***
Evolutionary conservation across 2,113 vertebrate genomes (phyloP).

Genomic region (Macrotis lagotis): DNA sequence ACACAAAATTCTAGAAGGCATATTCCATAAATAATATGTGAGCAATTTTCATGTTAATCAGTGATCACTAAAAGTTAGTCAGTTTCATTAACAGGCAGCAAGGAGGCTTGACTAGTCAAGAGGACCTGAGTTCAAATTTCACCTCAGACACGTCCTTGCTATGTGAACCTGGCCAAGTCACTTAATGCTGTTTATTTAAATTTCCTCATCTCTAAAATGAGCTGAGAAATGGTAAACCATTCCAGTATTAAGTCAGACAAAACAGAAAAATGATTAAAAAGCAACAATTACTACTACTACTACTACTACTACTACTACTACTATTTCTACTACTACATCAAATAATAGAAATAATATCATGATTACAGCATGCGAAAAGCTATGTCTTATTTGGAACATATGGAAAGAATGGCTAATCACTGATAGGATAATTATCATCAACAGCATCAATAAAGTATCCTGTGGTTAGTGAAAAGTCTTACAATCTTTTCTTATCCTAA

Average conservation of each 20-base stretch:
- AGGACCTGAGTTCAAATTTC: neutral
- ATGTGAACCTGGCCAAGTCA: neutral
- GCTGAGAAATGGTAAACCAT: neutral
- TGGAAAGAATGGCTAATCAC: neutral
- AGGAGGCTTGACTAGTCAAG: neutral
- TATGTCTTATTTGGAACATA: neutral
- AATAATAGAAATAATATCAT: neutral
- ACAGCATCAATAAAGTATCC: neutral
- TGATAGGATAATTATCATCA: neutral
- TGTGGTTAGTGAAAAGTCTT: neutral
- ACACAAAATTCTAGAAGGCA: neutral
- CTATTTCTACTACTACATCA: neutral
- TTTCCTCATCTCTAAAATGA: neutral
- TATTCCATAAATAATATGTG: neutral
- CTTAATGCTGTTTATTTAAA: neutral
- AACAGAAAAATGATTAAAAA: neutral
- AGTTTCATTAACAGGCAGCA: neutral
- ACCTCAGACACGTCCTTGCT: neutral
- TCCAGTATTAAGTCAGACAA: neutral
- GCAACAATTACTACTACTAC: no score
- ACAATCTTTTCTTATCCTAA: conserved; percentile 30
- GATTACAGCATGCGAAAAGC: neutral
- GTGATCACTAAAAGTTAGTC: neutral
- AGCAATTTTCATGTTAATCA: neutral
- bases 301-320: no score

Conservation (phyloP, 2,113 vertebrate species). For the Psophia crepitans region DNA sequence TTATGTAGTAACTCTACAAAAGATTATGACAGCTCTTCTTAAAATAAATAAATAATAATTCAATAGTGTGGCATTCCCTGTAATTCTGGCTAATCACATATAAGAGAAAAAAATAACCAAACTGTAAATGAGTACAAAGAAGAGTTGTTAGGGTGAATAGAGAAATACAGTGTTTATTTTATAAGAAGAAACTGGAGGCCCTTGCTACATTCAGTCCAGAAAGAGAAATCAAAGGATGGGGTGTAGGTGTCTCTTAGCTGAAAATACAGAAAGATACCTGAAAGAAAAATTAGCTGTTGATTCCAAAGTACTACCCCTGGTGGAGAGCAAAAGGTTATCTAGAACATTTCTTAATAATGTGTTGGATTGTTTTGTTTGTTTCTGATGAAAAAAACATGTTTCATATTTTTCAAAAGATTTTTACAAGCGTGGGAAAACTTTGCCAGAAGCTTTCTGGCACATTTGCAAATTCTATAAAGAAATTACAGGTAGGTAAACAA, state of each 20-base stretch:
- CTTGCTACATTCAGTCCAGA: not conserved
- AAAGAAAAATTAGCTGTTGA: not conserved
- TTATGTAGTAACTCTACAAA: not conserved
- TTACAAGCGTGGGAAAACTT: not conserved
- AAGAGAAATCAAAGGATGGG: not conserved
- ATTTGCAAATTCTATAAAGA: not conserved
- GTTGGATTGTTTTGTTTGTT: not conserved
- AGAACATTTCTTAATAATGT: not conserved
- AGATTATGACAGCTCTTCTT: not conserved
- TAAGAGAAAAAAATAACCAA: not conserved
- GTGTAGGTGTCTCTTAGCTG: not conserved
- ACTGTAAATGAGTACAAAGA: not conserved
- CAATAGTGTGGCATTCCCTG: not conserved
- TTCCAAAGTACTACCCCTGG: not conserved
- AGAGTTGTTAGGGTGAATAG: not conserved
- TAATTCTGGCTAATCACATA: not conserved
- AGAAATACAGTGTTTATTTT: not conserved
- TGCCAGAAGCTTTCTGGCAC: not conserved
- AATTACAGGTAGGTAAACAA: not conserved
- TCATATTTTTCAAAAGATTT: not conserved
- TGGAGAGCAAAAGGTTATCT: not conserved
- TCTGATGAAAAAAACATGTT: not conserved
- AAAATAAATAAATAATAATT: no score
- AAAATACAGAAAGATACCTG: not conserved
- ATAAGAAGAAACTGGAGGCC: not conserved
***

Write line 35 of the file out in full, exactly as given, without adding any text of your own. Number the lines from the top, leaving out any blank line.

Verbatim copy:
- ATTTGCAAATTCTATAAAGA: not conserved